Soil erosion by wind may occur wherever dry, sandy or dusty surfaces, inadequately protected by vegetation, are exposed to strong winds. Erosion involves the picking up and blowing away of loose fine grained material within the soil. Damage from wind erosion is of numerous types. The dust storms resulting therefrom are very disagreeable and the land is robbed of its long-term productivity. Crop damage, particularly in the seedling stage, by blowing soil is often a major concern. Serious stand and subsequent yield and quality losses are incurred and, in the extreme, tender seedlings may be completely killed. Often, sufficient soil is removed to expose the plant roots or ungerminated seed, and this results in complete crop failure. Covering of established crops or pasturage by drifting soil is another common result. These are but a few of the more evident results of wind erosion. The most serious and significant by far, however, is the change in soil texture caused by wind erosion. Finer soil fractions (silt, clay, and organic matter) are removed and carried away by the wind, leaving the coarser fractions behind. This sorting action not only removes the most important material from the standpoint of productivity and water retention, but leaves a more sandy, and thus a more erodible, soil than the original.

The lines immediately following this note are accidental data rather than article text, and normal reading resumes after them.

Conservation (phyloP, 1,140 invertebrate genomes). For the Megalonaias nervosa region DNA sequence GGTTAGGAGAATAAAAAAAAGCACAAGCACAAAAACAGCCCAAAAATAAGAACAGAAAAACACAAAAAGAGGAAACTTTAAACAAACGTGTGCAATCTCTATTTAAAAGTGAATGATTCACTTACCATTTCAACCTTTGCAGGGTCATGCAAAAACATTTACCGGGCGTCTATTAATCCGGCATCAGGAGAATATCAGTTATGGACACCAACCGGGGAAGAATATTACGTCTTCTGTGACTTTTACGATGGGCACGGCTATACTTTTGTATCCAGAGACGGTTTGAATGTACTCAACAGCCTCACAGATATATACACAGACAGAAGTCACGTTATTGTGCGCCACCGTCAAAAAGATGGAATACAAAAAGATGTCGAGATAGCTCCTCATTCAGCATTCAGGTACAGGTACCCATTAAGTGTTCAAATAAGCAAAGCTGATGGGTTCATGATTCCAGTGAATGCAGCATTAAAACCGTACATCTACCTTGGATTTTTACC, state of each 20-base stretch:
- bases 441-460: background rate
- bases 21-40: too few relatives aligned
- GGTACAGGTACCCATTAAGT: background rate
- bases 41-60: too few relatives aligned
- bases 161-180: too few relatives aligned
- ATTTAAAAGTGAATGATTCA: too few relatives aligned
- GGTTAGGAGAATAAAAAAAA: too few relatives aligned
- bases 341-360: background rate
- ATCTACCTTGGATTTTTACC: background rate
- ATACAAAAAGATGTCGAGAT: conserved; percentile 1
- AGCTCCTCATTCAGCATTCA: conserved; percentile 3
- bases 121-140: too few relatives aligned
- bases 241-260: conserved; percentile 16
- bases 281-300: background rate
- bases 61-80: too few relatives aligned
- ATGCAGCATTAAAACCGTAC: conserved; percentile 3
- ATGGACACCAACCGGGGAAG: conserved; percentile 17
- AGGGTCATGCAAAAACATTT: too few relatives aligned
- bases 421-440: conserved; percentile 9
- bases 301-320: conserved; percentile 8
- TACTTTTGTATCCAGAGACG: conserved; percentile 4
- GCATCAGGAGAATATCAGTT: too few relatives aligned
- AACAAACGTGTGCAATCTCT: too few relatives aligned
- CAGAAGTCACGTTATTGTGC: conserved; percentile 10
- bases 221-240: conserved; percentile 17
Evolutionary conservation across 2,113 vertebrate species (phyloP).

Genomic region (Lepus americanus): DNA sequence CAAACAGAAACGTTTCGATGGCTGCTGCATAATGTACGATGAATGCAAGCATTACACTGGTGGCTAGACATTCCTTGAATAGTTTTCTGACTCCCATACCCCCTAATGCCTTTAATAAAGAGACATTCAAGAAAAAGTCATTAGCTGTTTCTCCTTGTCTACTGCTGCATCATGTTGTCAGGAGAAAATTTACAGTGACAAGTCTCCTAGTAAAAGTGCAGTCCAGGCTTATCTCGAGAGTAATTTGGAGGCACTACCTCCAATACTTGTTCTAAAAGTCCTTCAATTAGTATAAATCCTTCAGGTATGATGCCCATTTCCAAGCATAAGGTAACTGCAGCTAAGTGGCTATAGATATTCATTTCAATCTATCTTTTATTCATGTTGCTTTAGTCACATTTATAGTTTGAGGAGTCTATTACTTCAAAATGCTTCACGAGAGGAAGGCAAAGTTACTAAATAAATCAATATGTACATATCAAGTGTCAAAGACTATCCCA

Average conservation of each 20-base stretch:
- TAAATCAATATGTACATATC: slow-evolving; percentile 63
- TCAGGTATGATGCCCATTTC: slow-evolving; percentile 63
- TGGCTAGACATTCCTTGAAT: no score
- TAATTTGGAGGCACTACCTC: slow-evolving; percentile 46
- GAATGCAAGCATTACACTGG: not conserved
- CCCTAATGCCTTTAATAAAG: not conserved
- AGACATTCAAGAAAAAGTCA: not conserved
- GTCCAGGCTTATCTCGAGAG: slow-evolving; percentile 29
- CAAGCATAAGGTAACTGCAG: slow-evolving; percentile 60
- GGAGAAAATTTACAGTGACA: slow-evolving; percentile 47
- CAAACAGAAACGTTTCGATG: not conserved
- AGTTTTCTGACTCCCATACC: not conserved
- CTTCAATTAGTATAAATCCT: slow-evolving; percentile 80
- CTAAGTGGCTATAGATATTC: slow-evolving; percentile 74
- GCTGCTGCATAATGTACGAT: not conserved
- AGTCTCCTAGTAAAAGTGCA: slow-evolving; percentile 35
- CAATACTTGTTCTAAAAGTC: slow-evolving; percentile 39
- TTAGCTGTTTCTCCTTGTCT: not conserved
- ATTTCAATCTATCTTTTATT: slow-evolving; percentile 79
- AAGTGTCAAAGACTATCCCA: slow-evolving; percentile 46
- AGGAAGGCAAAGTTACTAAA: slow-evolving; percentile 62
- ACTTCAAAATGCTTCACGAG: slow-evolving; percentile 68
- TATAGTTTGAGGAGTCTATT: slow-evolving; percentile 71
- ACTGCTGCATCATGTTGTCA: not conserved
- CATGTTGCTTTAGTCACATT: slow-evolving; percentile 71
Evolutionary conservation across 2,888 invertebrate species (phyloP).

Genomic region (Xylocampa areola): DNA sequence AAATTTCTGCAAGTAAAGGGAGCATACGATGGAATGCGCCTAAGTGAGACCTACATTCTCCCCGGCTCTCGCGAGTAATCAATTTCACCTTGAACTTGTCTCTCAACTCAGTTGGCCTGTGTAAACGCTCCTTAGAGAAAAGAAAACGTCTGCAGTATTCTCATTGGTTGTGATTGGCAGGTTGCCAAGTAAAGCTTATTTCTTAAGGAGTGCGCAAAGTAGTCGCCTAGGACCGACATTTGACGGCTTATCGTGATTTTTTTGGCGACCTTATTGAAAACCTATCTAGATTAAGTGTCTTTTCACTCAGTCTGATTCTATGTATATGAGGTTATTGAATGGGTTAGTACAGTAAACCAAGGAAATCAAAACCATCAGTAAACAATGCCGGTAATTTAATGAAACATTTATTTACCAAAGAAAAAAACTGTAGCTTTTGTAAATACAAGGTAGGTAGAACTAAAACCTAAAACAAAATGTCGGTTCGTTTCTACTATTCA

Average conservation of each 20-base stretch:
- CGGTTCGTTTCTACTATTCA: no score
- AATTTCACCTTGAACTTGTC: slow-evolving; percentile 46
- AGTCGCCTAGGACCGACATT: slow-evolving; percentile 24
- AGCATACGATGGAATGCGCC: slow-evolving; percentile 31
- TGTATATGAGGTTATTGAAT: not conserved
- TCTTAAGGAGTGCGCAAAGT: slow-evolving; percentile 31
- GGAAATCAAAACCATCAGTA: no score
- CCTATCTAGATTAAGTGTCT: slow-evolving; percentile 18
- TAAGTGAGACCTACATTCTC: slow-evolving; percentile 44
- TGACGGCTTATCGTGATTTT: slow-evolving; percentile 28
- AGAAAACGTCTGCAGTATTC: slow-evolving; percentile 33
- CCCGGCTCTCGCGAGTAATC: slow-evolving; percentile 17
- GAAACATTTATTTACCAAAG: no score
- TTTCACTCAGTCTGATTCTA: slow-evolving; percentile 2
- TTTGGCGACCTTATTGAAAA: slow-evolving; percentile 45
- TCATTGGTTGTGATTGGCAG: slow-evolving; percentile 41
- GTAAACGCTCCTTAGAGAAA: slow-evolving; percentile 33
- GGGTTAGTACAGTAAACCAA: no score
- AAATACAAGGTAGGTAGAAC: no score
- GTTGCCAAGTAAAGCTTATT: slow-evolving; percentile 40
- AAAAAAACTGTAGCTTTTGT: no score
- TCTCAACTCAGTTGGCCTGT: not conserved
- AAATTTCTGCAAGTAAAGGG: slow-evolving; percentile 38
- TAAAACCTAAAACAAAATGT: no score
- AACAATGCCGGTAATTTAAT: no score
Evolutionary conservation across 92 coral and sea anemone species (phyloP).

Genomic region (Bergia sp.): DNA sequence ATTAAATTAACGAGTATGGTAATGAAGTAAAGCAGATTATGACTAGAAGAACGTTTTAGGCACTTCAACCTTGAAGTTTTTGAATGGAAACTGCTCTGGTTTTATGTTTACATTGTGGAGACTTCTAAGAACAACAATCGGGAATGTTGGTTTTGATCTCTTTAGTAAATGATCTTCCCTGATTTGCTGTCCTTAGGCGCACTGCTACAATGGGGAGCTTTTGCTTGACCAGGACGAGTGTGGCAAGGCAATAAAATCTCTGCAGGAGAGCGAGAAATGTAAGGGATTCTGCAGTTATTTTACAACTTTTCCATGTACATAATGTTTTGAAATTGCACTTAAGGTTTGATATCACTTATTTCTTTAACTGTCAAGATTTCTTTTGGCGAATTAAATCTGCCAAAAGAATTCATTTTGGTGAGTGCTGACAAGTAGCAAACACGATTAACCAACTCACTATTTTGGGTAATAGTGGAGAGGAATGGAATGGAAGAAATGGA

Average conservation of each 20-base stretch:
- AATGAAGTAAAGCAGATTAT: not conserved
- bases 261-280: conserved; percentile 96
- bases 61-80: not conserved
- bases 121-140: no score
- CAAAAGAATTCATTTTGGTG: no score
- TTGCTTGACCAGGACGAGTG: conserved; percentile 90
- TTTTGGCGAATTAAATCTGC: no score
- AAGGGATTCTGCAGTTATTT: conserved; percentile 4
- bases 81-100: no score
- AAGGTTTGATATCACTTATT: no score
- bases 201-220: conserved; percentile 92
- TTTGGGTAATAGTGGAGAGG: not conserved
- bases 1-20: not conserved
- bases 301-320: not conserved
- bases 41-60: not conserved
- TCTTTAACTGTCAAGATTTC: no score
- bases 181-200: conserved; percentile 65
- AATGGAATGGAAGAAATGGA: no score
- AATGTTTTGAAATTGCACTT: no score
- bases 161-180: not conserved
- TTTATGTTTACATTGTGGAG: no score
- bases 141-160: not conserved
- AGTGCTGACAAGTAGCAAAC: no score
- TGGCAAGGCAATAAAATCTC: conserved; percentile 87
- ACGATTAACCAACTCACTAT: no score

Successive removals eventually create a soil condition wherein plant growth is minimized and erodibility greatly increased. Control becomes more and more difficult. In the extreme, the sands begin to drift and form unstable dunes which encroach on better surrounding lands. Throughout recorded history, huge agricultural areas have been ruined for further agricultural use in this manner. It is this degradation of soil resources that constitutes the most serious aspect of wind erosion. Areas so affected become totally unsuited for cultivation. Through difficult and expensive reclamation they may provide, at best, limited grazing. Uncontrolled, they become a menace to adjacent productive lands.